The latest study on lead exposure proves one thing, according to Jerry Cobb of Panhandle Health District:
Basically, no news is good news.
Replacing leaded yards with clean soil helps to protect the children who live there, the study confirms.
“It confirms that what we’re doing is worth doing. If they’d found out something else, we’d be in big trouble,” Cobb said. He has coordinated blood lead screenings at the Bunker Hill Superfund Site for the past 20 years.
The study, performed by the Agency for Toxic Substances and Disease Registry, was begun in 1992, when mean blood lead levels increased slightly for some reason. Its purpose was to determine risk factors for elevated blood lead levels in Silver Valley children.
Six risk factors were studied: mouthing behaviors (such as thumb-sucking), handwashing habits, outdoor activities, remediation activities, lead levels in house dust, and the activities of other household members.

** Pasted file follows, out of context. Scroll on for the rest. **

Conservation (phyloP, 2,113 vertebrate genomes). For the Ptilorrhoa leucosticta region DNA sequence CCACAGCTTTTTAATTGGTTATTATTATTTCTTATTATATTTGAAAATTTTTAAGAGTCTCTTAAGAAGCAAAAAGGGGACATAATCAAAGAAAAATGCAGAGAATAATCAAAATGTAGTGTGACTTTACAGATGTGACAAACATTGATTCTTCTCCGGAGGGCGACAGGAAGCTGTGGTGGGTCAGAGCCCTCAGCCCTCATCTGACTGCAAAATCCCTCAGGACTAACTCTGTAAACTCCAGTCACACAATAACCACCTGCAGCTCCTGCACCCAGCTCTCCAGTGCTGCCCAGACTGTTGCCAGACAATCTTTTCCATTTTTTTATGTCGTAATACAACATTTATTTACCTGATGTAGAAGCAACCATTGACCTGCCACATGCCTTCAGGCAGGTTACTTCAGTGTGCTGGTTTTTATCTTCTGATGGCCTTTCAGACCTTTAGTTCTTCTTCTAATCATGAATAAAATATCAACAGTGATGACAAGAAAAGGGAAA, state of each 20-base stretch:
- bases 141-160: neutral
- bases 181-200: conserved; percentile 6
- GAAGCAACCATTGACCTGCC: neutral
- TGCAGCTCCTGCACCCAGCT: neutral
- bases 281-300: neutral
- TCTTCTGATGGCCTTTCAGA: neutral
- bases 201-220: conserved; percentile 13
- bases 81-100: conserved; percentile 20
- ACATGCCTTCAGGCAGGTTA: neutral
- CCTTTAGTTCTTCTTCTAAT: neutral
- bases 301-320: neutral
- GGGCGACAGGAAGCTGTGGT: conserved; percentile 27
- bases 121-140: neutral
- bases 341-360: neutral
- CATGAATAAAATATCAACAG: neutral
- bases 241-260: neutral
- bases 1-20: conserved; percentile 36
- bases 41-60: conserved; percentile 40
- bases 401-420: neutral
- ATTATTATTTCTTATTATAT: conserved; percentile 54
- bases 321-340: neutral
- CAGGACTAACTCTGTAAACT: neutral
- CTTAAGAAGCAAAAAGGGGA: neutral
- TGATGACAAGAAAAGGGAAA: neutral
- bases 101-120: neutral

Besides confirming the value of the residential soil replacement program, the conclusions mentioned one other thing: Pets going in and out of the house seem to contribute to risk. It recommends washing pets often, washing hands after playing with pets, and restricting pet movement.
The study is available at the Superfund Project Office in Kellogg. ATSDR is accepting public comment about it until April 15.